Before entering university, I had plans to study computer engineering for undergrad and then go to medical school, hopefully applying my engineering backgrounds into medically useful R&D and help millions of suffering people... Yet long before graduation day, I was put off by the kind of life that my university made me go through. The saints & my recent encounters with bioethics issues have roused me from the living dead for I had begun to despair in my current state of life as I lapsed into a hateful routine at work. This latest 'reminder' of my old dream, if it were truly the message that God is telling me, is nothing less than an epiphany.

"There's no such thing as an ordinary life"
Fr JJ Fenelon in his homily last Sunday said that for a Christian, there's no such thing as an ordinary life because all of us are called to extraordinary life. The first reading last Sunday told the story of Samuel who was called three times by the Lord before he realized who He is ("Speak Lord, your servant is listening") and "let none of his words fall to the ground". And just like Jesus' first disciples had to change, leave their old lives—old selves behind, a life after Christ's epiphany demands a change.

"What do you seek?"

Jesus asked this question to the first disciples, and they in turn asked Him where he lived. Again Fr JJ mentioned that there is something to be read from the question and the response. The disciples knew not how to explain the longing, the restlessness in their heart, the desire to be with God, so their response indicated that they'd go where Jesus goes. I felt I could identify with Andrew (and John, son of Zebedee) at that moment, because what I wanted in my heart wasn't what I'm doing in my life currently. It is time to listen to the Word and change.

I am afraid, for I'm leaving behind an old familiar path for the unknown. But having seen what I've seen, experienced what I've gone through, I cannot stay. Saints, pray for me, for only Christ can give a life worth living.

Wednesday, January 18, 2006

Bad dream

I woke up with a loudly beating heart (dug-dug-dug-dug) this morning after such a vivid nightmare... it's been awhile since I last had this kind of palpitation-inducing dreams!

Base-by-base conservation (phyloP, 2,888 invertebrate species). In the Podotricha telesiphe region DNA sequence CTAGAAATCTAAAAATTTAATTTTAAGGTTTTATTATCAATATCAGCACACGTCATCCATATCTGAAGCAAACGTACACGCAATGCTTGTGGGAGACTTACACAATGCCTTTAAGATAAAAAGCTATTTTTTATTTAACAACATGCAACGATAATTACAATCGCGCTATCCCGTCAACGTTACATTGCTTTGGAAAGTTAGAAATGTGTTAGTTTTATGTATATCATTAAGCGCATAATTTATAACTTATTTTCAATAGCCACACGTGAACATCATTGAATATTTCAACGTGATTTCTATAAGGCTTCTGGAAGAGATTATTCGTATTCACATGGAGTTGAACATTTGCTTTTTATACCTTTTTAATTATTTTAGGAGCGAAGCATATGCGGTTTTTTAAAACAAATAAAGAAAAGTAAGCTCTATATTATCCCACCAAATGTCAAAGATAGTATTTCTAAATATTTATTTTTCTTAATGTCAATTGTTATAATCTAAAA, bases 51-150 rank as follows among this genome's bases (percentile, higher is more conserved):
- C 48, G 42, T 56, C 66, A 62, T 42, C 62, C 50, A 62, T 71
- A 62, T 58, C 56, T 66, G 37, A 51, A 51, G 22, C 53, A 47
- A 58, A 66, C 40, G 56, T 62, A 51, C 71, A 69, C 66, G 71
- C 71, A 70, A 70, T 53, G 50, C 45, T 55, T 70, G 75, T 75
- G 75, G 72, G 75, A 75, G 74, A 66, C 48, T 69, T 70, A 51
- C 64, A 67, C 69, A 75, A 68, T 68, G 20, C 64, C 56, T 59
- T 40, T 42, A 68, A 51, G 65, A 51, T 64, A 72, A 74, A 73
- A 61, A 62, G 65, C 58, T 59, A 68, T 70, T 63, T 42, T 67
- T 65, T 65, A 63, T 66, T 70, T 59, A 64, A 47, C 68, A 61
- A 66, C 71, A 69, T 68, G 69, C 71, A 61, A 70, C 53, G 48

I dreamt I was back in an old-fashioned classroom, jotting down biology notes about a small snake with yellow-silver stripes (the name, so patiently mentioned by the teacher, escapes my waking consciousness), and happened to be having one in a leaf container on my lap! I felt it move slightly and knew it had to be getting out from a hole somewhere in the container, so when I took a peek at the bottom of the leaf container, it struck at me! Having little space between my chair and the desk behind me I think I was probably bitten; but it was more of a shock than pain (has anyone ever felt pain in a dream?) that gave me racing heart...

What a start to a day! I spent the morning jumping at the slightest rustle...

Tuesday, January 17, 2006

James Bond, here it comes...

Dream car? Replete with gadgets & features! Now if only it comes with hybrid engine..

Check this out:

Mercedes' engineers obviously put a lot of effort into designing the ergonomics of the seat, and extended the comfort features to include a selection of back massages. Seven air chambers in the cushion deflate and inflate according to whether you select a light or more vigorous massage using the car's display console.

Now relax back & enjoy your drive...!

Sunday, January 15, 2006

Update about Commenting

HaloScan seems to remove old comments, so I've decided to discontinue using its service. The link is still there because there are several old comments left, but PLEASE don't use them. Use the Blogger comment instead. Thanks!

UPDATE! Jan 18th

I've removed the HaloScan comments now.

Victory of Reason: yet another thread in the "War that Wasn't"

Zenit carries an article about Rodney Stark's new book: "The Victory of Reason: How Christianity Led to Freedom, Capitalism, and Western Success"

I came across the same idea that Thomas E Woods' wrote in How Catholic Church Built Western Civilization in Stark's defense of his thesis:

Christianity sees God as a rational being and the universe as created by him. Thus, a rational structure awaits human comprehension. And rising to the challenge have been theologians in the Catholic Church, who over the centuries engaged in careful reasoning that led to the development of Christian doctrine. Leading thinkers such as Augustine and Thomas Aquinas, Stark explains, celebrated the use of reason as a means to gain insight into divine intentions.

Perhaps the idea that Christian theology fosters the "transmission of faith in progress into technical and organization innovations" isn't as unique amongst historians of science and Church... it's just ol' uninformed me :)

Full link here

Saturday, January 14, 2006

Science & Religion: A War that wasn't

A lucid article about the illusion of battle between science & religion. Good to read this after Thomas Woods' book. Plus, he mentioned (Blessed?) Nicolaus Steno!

Friday, January 13, 2006

Bioethics Forum 2006: Prenatal Testing